Updated: Apr 13
A very popular pose, done almost in every yoga style Trikonasana is also called the "triangle pose"
But what's wrong with it? Ever since I started practicing yoga, I did this pose with a certain idea in my mind. I imagine the triangle and my body squashed between two walls which would make my hip bones move away from each other. And this is the pose how it is in many people's mind. For me, I finally learned it properly and have now studied and practiced it correctly for about 12 years.
If we only practice from pictures but never got to take a closer look what at is actually happening in the yoga asana, we may damage our body and end up giving up yoga because of it's health hazards. What happens if we do this pose wrongly? The pressure on the SI joint (sacroiliac joint) by pushing the back leg hip backwards leads to either hyper mobility in the SI or a jamming of the lower back, both create pain.
In the photo on the left is an example on how Trikonasana should not look like. Taken from google with permission this lady gives many different instructions while missing the link to a beneficial and most of all safe pose. And that is:
1. how to put the hip in joint (see video)
2. the action of the back hip
How to do it right?
First of all we need to align the front heel with the back arch. Turn the back foot in (15 degrees) and the front leg out (90 degrees). Do you get the difference? Foot vs Leg which matters for the health of the back knee.
Then bend the front leg, just a little, and move the knee towards the right, meaning, creating an external rotation in the thighbone. When the thighbone rotates externally and you straighten your leg during the rotation, the knee will point towards your second toe (and not to the big toe), which matters. (see video below)
Tucking the sitting bone under the body is another cue to get the hip in joint. Without this action of bringing the hip in joint, over time the cartilage of the hip will wear out. (There are already too many yoga teachers who go through hip replacement - don't be one of them)
Now you are ready to come down in the pose, but be aware, if you try to bring your hand to the floor and your hamstrings are not long enough you will further more push the hip out of joint. That's why we recommend props in Purna Yoga to ensure that your spine is straight and not arched. See the difference in the photos, above and below. Photo credit below: www.purnayoga828.com
Ok, now you are in the pose, what's next?
Press all four corners of the feet into the ground and lift your arches
Contract your quadriceps and move the sitting bone under the body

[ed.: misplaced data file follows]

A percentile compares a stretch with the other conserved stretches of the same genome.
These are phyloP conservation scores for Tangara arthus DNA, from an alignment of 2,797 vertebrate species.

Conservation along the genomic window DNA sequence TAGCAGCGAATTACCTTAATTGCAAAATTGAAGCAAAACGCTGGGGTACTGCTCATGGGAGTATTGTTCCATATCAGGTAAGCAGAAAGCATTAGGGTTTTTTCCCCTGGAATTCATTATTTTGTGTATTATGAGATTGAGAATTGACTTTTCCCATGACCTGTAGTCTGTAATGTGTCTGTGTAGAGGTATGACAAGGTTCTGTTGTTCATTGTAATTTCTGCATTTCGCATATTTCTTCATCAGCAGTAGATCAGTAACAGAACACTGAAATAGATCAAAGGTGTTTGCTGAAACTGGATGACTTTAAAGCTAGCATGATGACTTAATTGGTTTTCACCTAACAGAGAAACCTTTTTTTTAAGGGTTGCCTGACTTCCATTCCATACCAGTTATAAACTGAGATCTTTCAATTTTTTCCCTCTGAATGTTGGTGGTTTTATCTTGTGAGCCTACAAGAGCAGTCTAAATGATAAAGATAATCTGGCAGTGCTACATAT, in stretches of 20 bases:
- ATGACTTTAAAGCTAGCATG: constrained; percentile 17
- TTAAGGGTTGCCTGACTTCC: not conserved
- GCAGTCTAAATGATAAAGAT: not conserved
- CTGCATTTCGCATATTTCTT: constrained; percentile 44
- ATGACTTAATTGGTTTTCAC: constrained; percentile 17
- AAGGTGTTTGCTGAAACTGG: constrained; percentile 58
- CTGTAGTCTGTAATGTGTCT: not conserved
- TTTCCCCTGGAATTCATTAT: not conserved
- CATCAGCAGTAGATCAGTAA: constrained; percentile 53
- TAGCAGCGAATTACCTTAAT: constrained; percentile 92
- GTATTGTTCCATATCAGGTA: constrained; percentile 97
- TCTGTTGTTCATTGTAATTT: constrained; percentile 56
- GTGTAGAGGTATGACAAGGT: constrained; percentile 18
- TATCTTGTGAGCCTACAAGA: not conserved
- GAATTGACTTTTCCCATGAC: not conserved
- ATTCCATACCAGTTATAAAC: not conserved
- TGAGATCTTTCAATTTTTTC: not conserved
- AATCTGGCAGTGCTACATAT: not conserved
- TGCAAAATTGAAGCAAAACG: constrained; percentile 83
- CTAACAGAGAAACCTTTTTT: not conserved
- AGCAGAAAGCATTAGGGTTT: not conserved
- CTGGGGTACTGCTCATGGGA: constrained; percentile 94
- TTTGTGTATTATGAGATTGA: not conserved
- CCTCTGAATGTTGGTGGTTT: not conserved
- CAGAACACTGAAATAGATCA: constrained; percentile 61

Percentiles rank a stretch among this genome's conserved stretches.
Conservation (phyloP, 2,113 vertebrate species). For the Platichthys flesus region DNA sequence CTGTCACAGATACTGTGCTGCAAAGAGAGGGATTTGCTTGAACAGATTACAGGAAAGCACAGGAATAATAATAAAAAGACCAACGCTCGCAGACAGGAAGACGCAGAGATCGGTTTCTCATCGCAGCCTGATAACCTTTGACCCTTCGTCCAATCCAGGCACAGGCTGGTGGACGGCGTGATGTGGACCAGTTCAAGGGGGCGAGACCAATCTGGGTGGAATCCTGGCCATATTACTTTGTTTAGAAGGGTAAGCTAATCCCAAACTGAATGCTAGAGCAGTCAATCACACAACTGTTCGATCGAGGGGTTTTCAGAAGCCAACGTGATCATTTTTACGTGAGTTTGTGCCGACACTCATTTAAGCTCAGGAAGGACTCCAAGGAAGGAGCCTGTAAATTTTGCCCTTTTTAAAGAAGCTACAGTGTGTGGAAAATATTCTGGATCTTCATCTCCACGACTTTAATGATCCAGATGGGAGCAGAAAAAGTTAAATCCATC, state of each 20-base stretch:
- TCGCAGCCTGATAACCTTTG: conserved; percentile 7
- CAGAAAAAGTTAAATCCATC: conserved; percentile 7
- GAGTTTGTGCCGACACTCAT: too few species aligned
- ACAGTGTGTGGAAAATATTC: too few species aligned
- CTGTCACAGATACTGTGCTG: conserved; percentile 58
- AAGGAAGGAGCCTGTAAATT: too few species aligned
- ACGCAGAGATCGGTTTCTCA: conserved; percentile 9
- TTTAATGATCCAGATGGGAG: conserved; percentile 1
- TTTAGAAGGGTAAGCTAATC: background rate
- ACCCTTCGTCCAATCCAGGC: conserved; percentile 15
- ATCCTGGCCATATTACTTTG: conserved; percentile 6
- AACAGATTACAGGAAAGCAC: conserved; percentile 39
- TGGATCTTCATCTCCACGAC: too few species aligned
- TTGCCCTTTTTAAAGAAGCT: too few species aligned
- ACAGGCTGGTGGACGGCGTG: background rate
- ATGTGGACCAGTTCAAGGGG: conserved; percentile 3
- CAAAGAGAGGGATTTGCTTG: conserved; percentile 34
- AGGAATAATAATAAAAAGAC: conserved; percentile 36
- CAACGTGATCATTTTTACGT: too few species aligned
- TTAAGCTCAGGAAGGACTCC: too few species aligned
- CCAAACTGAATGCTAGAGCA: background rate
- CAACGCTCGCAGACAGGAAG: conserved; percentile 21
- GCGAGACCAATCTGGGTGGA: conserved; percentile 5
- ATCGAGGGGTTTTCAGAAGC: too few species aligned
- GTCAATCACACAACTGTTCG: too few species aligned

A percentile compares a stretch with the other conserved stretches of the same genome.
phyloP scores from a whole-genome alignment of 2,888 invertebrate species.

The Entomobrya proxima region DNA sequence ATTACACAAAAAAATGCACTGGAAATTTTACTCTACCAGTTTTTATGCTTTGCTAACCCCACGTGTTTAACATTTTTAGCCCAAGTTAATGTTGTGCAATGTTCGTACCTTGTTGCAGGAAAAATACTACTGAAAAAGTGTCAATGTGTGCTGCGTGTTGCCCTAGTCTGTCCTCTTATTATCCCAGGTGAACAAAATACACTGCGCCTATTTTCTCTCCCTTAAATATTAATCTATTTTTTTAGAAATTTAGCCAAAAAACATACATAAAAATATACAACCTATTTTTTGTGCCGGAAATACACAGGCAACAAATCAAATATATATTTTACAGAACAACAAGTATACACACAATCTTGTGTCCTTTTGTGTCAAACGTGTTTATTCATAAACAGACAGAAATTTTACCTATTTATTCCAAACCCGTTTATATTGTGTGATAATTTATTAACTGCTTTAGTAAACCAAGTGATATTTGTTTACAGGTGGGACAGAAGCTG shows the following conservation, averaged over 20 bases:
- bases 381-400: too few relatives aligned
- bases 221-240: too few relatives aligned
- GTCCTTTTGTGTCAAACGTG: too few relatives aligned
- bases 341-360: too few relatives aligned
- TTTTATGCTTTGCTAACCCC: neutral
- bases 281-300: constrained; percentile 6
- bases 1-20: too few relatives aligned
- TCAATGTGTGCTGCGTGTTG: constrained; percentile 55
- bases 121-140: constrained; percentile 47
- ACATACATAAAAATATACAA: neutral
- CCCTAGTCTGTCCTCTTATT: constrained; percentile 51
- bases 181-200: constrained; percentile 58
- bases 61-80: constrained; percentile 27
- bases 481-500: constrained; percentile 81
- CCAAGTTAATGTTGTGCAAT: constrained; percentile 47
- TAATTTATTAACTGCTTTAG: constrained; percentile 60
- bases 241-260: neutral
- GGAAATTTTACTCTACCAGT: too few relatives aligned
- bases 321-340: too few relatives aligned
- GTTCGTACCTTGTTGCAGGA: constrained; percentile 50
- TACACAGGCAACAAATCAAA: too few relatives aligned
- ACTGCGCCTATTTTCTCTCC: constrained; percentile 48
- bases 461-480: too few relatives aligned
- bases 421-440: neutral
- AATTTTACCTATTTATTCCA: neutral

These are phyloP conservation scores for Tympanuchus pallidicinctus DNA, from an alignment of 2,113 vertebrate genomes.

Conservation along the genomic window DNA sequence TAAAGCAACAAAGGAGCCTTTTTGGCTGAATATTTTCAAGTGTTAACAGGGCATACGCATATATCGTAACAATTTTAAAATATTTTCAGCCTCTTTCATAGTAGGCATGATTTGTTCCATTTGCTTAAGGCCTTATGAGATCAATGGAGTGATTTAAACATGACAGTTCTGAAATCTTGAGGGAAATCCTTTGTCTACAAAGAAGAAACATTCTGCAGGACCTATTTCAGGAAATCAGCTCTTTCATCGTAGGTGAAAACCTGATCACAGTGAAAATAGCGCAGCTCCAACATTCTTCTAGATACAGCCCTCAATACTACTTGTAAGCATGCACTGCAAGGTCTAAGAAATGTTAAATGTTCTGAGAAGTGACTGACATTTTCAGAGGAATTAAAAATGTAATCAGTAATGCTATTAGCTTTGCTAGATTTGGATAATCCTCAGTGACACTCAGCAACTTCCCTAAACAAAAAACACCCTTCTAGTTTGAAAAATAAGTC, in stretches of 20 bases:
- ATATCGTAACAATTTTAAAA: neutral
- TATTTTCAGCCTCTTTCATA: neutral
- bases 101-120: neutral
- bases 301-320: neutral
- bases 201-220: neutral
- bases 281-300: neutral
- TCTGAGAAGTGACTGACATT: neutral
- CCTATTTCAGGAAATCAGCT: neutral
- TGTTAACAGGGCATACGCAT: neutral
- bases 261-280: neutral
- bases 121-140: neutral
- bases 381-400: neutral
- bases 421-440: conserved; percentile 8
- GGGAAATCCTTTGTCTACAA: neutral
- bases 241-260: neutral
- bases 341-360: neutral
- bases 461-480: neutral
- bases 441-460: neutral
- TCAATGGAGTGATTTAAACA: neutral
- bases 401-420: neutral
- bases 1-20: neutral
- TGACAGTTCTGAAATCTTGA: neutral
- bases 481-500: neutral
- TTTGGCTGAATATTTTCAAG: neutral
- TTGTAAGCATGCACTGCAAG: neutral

And here it comes: move the back leg hip in a diagonal line away from your right ankle - NEVER push your hip back otherwise you'll damage your back
Lift the bottom of your belly, to increase the protection in the back
Spread your shoulder blades
Look up to your right thumb
Most of all work on keeping the hip in joint in the front leg
In class, after giving my students the first three actions, from the feet up, I go down again to remind them of number 1, 2 and 3 before I take them any further up. Beginners need to be reminded of the main actions, I try to keep their mind focus on what they are doing, so it's a win win, focused mind, safe asana.
The meaning of practice
I've been practicing and teaching this pose for so many years, analysing and perfecting it with my teacher Aadil Palkhivala, and one thing is clear, this is not an easy pose and should not be attempted without a teacher who knows what they are doing.
Aadil himself has studied yoga for over 60 years and still teaches new nuances of the pose. For the advanced practitioner it's how we change the brain, creating more synapsis by keeping the awareness in the details, splitting the mind, conquering the subconscious mind, going deeper into what real yoga is, the overcoming of adversities.
Next time you take a yoga class, ask you teacher, am I safe in this pose? And if you've done it "your way" for many years already, lucky you. Not everyone gets injured from doing this once in a while. But years and years of practicing this pose without any safety points your body one day will give you a sign.
A message to yoga teachers
Not every pose is logical, we must know the anatomy behind the pose and understand the actions to keep our students safe. Only then can we give our students what they deserve, and healthy stress free practice to grow and explore, awakening their potential to aspire for more than asana in yoga.
Let me know in the comments if this makes sense to you.